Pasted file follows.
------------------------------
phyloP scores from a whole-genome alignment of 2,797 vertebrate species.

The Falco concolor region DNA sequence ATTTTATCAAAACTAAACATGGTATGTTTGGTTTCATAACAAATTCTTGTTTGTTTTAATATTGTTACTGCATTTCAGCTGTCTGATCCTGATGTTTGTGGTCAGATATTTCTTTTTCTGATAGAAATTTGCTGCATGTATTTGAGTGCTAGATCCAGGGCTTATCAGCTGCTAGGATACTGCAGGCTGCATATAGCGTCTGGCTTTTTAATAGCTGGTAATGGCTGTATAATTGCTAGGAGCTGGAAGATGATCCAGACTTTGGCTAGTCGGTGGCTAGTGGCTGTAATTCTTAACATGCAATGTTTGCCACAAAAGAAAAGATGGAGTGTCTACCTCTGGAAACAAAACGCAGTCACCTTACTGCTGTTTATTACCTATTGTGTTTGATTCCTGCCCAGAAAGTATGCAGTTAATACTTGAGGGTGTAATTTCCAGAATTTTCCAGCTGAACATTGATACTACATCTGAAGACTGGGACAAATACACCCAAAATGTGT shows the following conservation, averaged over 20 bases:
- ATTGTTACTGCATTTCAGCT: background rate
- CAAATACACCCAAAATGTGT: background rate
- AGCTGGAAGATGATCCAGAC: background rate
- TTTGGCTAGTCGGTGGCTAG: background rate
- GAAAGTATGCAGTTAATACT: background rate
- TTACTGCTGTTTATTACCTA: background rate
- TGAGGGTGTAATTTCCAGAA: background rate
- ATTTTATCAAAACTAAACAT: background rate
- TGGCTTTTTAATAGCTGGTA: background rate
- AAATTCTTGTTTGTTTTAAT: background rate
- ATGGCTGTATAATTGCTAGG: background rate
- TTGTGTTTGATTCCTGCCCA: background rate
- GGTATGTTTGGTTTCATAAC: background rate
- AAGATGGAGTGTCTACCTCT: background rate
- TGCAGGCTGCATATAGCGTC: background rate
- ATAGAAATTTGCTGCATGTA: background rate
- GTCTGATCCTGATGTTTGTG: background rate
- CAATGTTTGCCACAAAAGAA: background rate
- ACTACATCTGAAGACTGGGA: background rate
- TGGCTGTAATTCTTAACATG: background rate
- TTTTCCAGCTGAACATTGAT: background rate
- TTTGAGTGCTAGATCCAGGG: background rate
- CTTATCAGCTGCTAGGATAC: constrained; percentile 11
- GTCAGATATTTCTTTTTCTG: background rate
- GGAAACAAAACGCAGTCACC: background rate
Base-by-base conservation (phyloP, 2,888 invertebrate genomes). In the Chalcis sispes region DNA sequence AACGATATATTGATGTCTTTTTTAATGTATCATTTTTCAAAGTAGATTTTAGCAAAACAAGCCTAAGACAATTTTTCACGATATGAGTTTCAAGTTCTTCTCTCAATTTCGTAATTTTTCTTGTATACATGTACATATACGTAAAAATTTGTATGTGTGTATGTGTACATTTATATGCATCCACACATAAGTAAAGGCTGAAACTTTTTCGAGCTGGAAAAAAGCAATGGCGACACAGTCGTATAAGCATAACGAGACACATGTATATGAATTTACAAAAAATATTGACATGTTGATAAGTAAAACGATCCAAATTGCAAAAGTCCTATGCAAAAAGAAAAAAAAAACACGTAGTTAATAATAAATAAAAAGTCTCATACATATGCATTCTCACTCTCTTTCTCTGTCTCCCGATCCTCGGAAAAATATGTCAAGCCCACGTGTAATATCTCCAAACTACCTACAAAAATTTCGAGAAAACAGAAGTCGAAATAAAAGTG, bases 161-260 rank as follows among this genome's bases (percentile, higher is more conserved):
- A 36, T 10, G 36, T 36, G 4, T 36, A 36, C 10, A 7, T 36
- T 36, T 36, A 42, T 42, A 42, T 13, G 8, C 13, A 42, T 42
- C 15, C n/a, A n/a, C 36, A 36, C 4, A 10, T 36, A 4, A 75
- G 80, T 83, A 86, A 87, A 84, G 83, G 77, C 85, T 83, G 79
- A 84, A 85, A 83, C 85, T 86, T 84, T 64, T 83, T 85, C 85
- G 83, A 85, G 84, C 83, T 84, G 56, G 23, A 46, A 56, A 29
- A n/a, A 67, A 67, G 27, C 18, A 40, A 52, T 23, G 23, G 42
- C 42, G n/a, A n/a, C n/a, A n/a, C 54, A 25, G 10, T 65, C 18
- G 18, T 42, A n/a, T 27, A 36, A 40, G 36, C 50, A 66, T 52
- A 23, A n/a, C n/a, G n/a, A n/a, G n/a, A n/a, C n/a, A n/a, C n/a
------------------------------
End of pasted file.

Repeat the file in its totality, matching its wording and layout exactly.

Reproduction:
phyloP scores from a whole-genome alignment of 2,797 vertebrate species.

The Falco concolor region DNA sequence ATTTTATCAAAACTAAACATGGTATGTTTGGTTTCATAACAAATTCTTGTTTGTTTTAATATTGTTACTGCATTTCAGCTGTCTGATCCTGATGTTTGTGGTCAGATATTTCTTTTTCTGATAGAAATTTGCTGCATGTATTTGAGTGCTAGATCCAGGGCTTATCAGCTGCTAGGATACTGCAGGCTGCATATAGCGTCTGGCTTTTTAATAGCTGGTAATGGCTGTATAATTGCTAGGAGCTGGAAGATGATCCAGACTTTGGCTAGTCGGTGGCTAGTGGCTGTAATTCTTAACATGCAATGTTTGCCACAAAAGAAAAGATGGAGTGTCTACCTCTGGAAACAAAACGCAGTCACCTTACTGCTGTTTATTACCTATTGTGTTTGATTCCTGCCCAGAAAGTATGCAGTTAATACTTGAGGGTGTAATTTCCAGAATTTTCCAGCTGAACATTGATACTACATCTGAAGACTGGGACAAATACACCCAAAATGTGT shows the following conservation, averaged over 20 bases:
- ATTGTTACTGCATTTCAGCT: background rate
- CAAATACACCCAAAATGTGT: background rate
- AGCTGGAAGATGATCCAGAC: background rate
- TTTGGCTAGTCGGTGGCTAG: background rate
- GAAAGTATGCAGTTAATACT: background rate
- TTACTGCTGTTTATTACCTA: background rate
- TGAGGGTGTAATTTCCAGAA: background rate
- ATTTTATCAAAACTAAACAT: background rate
- TGGCTTTTTAATAGCTGGTA: background rate
- AAATTCTTGTTTGTTTTAAT: background rate
- ATGGCTGTATAATTGCTAGG: background rate
- TTGTGTTTGATTCCTGCCCA: background rate
- GGTATGTTTGGTTTCATAAC: background rate
- AAGATGGAGTGTCTACCTCT: background rate
- TGCAGGCTGCATATAGCGTC: background rate
- ATAGAAATTTGCTGCATGTA: background rate
- GTCTGATCCTGATGTTTGTG: background rate
- CAATGTTTGCCACAAAAGAA: background rate
- ACTACATCTGAAGACTGGGA: background rate
- TGGCTGTAATTCTTAACATG: background rate
- TTTTCCAGCTGAACATTGAT: background rate
- TTTGAGTGCTAGATCCAGGG: background rate
- CTTATCAGCTGCTAGGATAC: constrained; percentile 11
- GTCAGATATTTCTTTTTCTG: background rate
- GGAAACAAAACGCAGTCACC: background rate
Base-by-base conservation (phyloP, 2,888 invertebrate genomes). In the Chalcis sispes region DNA sequence AACGATATATTGATGTCTTTTTTAATGTATCATTTTTCAAAGTAGATTTTAGCAAAACAAGCCTAAGACAATTTTTCACGATATGAGTTTCAAGTTCTTCTCTCAATTTCGTAATTTTTCTTGTATACATGTACATATACGTAAAAATTTGTATGTGTGTATGTGTACATTTATATGCATCCACACATAAGTAAAGGCTGAAACTTTTTCGAGCTGGAAAAAAGCAATGGCGACACAGTCGTATAAGCATAACGAGACACATGTATATGAATTTACAAAAAATATTGACATGTTGATAAGTAAAACGATCCAAATTGCAAAAGTCCTATGCAAAAAGAAAAAAAAAACACGTAGTTAATAATAAATAAAAAGTCTCATACATATGCATTCTCACTCTCTTTCTCTGTCTCCCGATCCTCGGAAAAATATGTCAAGCCCACGTGTAATATCTCCAAACTACCTACAAAAATTTCGAGAAAACAGAAGTCGAAATAAAAGTG, bases 161-260 rank as follows among this genome's bases (percentile, higher is more conserved):
- A 36, T 10, G 36, T 36, G 4, T 36, A 36, C 10, A 7, T 36
- T 36, T 36, A 42, T 42, A 42, T 13, G 8, C 13, A 42, T 42
- C 15, C n/a, A n/a, C 36, A 36, C 4, A 10, T 36, A 4, A 75
- G 80, T 83, A 86, A 87, A 84, G 83, G 77, C 85, T 83, G 79
- A 84, A 85, A 83, C 85, T 86, T 84, T 64, T 83, T 85, C 85
- G 83, A 85, G 84, C 83, T 84, G 56, G 23, A 46, A 56, A 29
- A n/a, A 67, A 67, G 27, C 18, A 40, A 52, T 23, G 23, G 42
- C 42, G n/a, A n/a, C n/a, A n/a, C 54, A 25, G 10, T 65, C 18
- G 18, T 42, A n/a, T 27, A 36, A 40, G 36, C 50, A 66, T 52
- A 23, A n/a, C n/a, G n/a, A n/a, G n/a, A n/a, C n/a, A n/a, C n/a